What to Eat on a Keto Diet? (8 Recommended Foods)


You already know that switching to a low-carb diet means making some changes to what goes on your plate, but if you’re unsure of what you can eat on a Keto diet, this guide has got you covered. 

When you go Keto, your goal is to lose weight by putting your body into a state of Ketosis (it burns fat or fuel rather than glucose)

To achieve this state, you’ll need to reduce the number of carbohydrates you eat and replace them with healthy fats while still ensuring that you’re getting all the essential nutrients from another significant food source, protein. 

We’ll break down how to incorporate foods like fish, avocado, berries, and eggs into your daily diet and even recommend serving sizes to help you get your new weight-loss journey off to a flying start. 

If you’re looking for even more keto options, check out our list of the best keto foods.

Top 8 Foods to Eat on a Keto Diet

Below, we’ve outlined the top eight foods that are not only low in carbs and high in good fats but also deliciously tasty and full of nutrients.  

1. Avocado

sliced avocado

The once humble avocado has experienced a massive boom in popularity over the last decade thanks to its tremendous array of health-promoting qualities.

Classed as a superfood, avocados are full of nutrients such as B vitamins, Vitamin C, potassium, magnesium, fiber, and more.

They’re also high in monounsaturated and polyunsaturated fats, which reduce inflammation and improve heart health and are precisely what we need to eat on a Keto Diet.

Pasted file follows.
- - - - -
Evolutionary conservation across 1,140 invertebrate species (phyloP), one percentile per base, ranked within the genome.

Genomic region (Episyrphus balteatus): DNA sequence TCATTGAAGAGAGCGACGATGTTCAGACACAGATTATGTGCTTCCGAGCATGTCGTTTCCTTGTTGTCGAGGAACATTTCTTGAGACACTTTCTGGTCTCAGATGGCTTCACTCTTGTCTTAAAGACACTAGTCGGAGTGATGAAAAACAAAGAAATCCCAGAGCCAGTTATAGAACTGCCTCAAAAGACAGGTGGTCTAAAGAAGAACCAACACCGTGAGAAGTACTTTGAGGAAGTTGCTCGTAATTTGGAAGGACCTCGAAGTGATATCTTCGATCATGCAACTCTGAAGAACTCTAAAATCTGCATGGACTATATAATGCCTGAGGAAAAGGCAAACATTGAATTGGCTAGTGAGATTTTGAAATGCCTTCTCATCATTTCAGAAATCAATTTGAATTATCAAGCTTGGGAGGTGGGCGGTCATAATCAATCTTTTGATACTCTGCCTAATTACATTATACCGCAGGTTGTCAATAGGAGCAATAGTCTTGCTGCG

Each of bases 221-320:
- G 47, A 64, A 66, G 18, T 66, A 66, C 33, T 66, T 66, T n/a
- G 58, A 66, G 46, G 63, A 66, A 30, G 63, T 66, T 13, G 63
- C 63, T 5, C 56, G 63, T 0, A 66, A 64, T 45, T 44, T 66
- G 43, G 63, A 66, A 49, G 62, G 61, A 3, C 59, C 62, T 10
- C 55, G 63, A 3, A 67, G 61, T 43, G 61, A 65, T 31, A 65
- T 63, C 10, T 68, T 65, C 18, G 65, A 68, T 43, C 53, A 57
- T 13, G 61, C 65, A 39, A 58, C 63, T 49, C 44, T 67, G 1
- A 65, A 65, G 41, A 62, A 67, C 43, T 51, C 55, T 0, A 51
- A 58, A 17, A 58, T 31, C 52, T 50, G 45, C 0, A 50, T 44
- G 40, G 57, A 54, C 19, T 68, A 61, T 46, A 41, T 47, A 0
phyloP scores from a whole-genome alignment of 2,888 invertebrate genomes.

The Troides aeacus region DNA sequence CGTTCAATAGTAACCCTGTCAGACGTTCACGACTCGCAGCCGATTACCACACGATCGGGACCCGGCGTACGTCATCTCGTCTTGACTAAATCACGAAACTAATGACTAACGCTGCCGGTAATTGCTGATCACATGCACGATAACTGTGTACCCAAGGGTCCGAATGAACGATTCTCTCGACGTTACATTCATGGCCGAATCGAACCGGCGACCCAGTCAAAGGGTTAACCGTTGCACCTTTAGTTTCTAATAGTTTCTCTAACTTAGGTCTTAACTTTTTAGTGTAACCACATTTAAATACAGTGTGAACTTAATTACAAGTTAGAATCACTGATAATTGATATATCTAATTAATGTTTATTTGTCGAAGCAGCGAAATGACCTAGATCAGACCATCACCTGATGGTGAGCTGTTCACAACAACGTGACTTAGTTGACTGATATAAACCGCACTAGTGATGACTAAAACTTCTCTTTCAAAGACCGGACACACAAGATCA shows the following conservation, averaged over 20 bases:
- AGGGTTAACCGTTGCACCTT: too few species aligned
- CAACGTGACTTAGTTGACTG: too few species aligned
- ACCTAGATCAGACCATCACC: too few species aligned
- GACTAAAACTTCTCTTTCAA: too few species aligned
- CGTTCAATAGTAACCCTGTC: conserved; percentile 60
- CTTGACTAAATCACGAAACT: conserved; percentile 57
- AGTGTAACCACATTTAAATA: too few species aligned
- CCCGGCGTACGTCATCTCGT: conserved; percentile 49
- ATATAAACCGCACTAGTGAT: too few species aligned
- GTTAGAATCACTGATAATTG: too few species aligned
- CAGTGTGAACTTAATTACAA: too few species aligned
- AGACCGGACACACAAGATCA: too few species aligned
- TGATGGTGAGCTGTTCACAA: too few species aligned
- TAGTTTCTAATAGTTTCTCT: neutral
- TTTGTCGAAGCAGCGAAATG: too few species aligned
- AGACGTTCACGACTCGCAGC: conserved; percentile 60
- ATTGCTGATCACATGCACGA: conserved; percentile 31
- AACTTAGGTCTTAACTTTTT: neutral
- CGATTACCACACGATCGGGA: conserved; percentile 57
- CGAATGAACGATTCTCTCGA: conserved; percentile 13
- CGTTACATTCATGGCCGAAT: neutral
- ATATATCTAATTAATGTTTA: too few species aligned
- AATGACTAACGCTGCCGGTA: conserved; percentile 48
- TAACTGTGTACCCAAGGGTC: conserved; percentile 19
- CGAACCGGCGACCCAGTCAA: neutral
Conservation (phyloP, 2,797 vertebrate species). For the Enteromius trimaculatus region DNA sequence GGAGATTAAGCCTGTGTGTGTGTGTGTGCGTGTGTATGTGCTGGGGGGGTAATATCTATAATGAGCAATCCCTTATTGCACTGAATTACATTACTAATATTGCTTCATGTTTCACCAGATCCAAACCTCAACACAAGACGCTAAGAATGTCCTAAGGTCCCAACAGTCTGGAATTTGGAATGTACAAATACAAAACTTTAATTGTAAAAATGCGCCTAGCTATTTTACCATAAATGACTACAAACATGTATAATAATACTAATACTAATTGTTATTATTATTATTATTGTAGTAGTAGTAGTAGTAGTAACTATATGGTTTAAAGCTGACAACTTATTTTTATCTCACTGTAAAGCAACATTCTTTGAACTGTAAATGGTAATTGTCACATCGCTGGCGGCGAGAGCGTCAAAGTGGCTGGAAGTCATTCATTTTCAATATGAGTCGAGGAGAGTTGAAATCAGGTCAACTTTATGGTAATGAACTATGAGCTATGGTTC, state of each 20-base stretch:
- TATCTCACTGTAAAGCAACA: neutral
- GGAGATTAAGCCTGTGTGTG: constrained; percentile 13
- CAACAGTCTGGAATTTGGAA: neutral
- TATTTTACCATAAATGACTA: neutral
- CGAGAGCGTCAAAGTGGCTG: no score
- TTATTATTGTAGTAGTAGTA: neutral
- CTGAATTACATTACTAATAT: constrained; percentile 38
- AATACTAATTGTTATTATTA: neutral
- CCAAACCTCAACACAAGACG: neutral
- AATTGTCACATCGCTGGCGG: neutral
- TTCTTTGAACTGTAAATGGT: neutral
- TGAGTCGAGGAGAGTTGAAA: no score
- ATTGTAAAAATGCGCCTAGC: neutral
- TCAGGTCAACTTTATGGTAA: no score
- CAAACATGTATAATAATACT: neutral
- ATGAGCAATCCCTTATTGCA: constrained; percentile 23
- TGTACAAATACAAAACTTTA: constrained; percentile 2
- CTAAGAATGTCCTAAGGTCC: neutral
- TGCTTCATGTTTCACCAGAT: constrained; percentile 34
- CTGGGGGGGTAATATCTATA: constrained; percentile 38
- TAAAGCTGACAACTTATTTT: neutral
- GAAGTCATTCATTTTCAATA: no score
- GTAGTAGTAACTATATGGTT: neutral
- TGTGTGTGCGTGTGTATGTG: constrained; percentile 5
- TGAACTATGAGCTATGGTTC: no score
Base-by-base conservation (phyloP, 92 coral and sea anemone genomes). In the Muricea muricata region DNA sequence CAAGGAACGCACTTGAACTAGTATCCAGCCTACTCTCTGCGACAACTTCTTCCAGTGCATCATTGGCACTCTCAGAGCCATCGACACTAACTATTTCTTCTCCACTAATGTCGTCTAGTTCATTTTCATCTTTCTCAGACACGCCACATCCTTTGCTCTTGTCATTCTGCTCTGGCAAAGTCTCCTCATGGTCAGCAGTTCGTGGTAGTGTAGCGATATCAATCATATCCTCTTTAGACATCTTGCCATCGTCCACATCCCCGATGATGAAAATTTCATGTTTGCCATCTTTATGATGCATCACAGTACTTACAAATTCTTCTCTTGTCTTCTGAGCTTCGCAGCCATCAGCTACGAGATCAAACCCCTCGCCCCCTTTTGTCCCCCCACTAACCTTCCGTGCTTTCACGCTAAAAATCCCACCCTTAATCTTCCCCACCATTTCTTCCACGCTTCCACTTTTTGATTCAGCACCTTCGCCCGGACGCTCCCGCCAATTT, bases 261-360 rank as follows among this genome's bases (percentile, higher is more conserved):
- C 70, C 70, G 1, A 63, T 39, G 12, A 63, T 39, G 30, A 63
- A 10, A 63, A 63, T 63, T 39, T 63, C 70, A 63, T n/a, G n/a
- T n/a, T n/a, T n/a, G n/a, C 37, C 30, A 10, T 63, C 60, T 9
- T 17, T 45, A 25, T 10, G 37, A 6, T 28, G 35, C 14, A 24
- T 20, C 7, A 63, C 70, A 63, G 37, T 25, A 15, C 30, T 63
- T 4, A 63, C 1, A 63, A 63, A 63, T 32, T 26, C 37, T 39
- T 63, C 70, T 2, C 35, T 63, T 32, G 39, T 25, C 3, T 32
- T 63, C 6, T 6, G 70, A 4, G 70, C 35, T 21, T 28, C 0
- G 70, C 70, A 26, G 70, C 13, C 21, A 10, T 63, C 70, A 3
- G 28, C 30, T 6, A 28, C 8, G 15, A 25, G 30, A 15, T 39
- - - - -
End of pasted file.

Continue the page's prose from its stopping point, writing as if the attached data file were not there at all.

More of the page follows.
A 100-gram serving of avocado contains 19.7 grams of healthy fats and just 1.8 grams of carbohydrates, making them the very definition of a low-carb, high-fat food. This is one of our picks for the 20 best keto vegetables.

How to Include Avocados in Your Keto Diet?

Besides its excellent nutritional properties, the great thing about avocado is that it’s such a versatile fruit.

While many enjoy eating it as-is, it can also be a great replacement for high-carb spreads and dips. 

However, as good as avocados are, remember that they also pack 160 calories per 100 grams. As such, it’s worth paying attention to portion control to avoid eating more than you should.

2. Salmon and Other Seafood

salmon for keto

Seafood is a staple in the ketogenic diet, with tuna, herring, mackerel, sardines, and oysters featured in countless Keto-friendly recipes. Among these, salmon is the best.

This high-fat, zero-carb fish is full of omega-3 fatty acids, which are great for heart health, as well as B vitamins and the antioxidant, Selenium

A good portion of salmon can also help you meet your Keto protein quote to ensure your bones and muscles stay healthy and strong while the pounds fall off you.